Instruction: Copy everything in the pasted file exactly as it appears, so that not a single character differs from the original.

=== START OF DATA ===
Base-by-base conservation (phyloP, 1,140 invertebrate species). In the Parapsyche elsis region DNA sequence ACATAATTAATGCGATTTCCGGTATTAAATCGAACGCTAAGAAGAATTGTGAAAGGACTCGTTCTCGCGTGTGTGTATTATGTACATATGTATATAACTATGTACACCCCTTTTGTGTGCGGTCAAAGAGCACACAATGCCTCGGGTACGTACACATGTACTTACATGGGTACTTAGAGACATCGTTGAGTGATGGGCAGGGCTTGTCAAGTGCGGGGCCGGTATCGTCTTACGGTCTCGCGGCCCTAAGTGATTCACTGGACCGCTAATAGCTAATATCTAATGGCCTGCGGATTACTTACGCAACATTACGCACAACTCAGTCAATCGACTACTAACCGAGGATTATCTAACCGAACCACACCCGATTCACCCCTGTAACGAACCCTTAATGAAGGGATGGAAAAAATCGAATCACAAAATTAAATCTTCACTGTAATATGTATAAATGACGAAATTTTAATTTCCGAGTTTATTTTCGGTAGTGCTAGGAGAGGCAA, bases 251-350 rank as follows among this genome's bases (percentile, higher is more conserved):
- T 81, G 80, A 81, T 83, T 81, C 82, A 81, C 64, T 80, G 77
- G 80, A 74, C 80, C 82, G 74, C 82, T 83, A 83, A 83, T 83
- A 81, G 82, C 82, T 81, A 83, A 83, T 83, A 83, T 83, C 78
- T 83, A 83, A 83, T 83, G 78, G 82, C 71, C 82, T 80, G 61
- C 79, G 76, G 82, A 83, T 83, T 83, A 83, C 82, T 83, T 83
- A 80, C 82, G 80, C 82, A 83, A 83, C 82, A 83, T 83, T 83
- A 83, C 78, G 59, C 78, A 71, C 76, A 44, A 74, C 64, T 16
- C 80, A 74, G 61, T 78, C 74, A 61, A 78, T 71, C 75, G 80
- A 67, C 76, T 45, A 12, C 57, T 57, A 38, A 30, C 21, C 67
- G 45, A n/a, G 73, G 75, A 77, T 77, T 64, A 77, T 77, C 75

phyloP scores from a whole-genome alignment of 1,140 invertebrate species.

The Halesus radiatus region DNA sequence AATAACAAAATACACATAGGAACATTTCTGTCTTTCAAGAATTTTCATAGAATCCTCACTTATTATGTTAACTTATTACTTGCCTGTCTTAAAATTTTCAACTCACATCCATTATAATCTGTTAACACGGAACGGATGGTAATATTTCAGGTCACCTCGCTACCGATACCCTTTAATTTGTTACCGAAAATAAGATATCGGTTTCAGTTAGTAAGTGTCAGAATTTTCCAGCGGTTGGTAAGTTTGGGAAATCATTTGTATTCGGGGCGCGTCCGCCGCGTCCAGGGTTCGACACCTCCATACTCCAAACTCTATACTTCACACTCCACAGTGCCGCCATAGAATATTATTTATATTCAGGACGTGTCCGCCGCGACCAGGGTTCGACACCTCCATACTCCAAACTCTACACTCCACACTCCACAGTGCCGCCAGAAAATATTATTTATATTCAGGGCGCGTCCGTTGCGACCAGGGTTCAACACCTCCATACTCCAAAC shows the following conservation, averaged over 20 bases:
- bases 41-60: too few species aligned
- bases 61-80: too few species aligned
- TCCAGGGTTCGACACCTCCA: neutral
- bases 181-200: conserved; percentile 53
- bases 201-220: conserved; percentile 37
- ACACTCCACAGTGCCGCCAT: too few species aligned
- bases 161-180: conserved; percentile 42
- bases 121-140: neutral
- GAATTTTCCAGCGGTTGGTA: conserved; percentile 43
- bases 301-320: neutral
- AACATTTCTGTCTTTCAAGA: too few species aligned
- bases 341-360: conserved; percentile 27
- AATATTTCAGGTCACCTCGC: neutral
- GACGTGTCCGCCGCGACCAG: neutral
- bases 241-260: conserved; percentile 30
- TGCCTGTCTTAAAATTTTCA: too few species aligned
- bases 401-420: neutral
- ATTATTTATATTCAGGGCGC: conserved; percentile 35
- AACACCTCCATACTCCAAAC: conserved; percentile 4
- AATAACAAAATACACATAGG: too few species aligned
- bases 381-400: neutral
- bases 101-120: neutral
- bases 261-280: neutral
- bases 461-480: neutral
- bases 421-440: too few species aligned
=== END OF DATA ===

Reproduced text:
Base-by-base conservation (phyloP, 1,140 invertebrate species). In the Parapsyche elsis region DNA sequence ACATAATTAATGCGATTTCCGGTATTAAATCGAACGCTAAGAAGAATTGTGAAAGGACTCGTTCTCGCGTGTGTGTATTATGTACATATGTATATAACTATGTACACCCCTTTTGTGTGCGGTCAAAGAGCACACAATGCCTCGGGTACGTACACATGTACTTACATGGGTACTTAGAGACATCGTTGAGTGATGGGCAGGGCTTGTCAAGTGCGGGGCCGGTATCGTCTTACGGTCTCGCGGCCCTAAGTGATTCACTGGACCGCTAATAGCTAATATCTAATGGCCTGCGGATTACTTACGCAACATTACGCACAACTCAGTCAATCGACTACTAACCGAGGATTATCTAACCGAACCACACCCGATTCACCCCTGTAACGAACCCTTAATGAAGGGATGGAAAAAATCGAATCACAAAATTAAATCTTCACTGTAATATGTATAAATGACGAAATTTTAATTTCCGAGTTTATTTTCGGTAGTGCTAGGAGAGGCAA, bases 251-350 rank as follows among this genome's bases (percentile, higher is more conserved):
- T 81, G 80, A 81, T 83, T 81, C 82, A 81, C 64, T 80, G 77
- G 80, A 74, C 80, C 82, G 74, C 82, T 83, A 83, A 83, T 83
- A 81, G 82, C 82, T 81, A 83, A 83, T 83, A 83, T 83, C 78
- T 83, A 83, A 83, T 83, G 78, G 82, C 71, C 82, T 80, G 61
- C 79, G 76, G 82, A 83, T 83, T 83, A 83, C 82, T 83, T 83
- A 80, C 82, G 80, C 82, A 83, A 83, C 82, A 83, T 83, T 83
- A 83, C 78, G 59, C 78, A 71, C 76, A 44, A 74, C 64, T 16
- C 80, A 74, G 61, T 78, C 74, A 61, A 78, T 71, C 75, G 80
- A 67, C 76, T 45, A 12, C 57, T 57, A 38, A 30, C 21, C 67
- G 45, A n/a, G 73, G 75, A 77, T 77, T 64, A 77, T 77, C 75

phyloP scores from a whole-genome alignment of 1,140 invertebrate species.

The Halesus radiatus region DNA sequence AATAACAAAATACACATAGGAACATTTCTGTCTTTCAAGAATTTTCATAGAATCCTCACTTATTATGTTAACTTATTACTTGCCTGTCTTAAAATTTTCAACTCACATCCATTATAATCTGTTAACACGGAACGGATGGTAATATTTCAGGTCACCTCGCTACCGATACCCTTTAATTTGTTACCGAAAATAAGATATCGGTTTCAGTTAGTAAGTGTCAGAATTTTCCAGCGGTTGGTAAGTTTGGGAAATCATTTGTATTCGGGGCGCGTCCGCCGCGTCCAGGGTTCGACACCTCCATACTCCAAACTCTATACTTCACACTCCACAGTGCCGCCATAGAATATTATTTATATTCAGGACGTGTCCGCCGCGACCAGGGTTCGACACCTCCATACTCCAAACTCTACACTCCACACTCCACAGTGCCGCCAGAAAATATTATTTATATTCAGGGCGCGTCCGTTGCGACCAGGGTTCAACACCTCCATACTCCAAAC shows the following conservation, averaged over 20 bases:
- bases 41-60: too few species aligned
- bases 61-80: too few species aligned
- TCCAGGGTTCGACACCTCCA: neutral
- bases 181-200: conserved; percentile 53
- bases 201-220: conserved; percentile 37
- ACACTCCACAGTGCCGCCAT: too few species aligned
- bases 161-180: conserved; percentile 42
- bases 121-140: neutral
- GAATTTTCCAGCGGTTGGTA: conserved; percentile 43
- bases 301-320: neutral
- AACATTTCTGTCTTTCAAGA: too few species aligned
- bases 341-360: conserved; percentile 27
- AATATTTCAGGTCACCTCGC: neutral
- GACGTGTCCGCCGCGACCAG: neutral
- bases 241-260: conserved; percentile 30
- TGCCTGTCTTAAAATTTTCA: too few species aligned
- bases 401-420: neutral
- ATTATTTATATTCAGGGCGC: conserved; percentile 35
- AACACCTCCATACTCCAAAC: conserved; percentile 4
- AATAACAAAATACACATAGG: too few species aligned
- bases 381-400: neutral
- bases 101-120: neutral
- bases 261-280: neutral
- bases 461-480: neutral
- bases 421-440: too few species aligned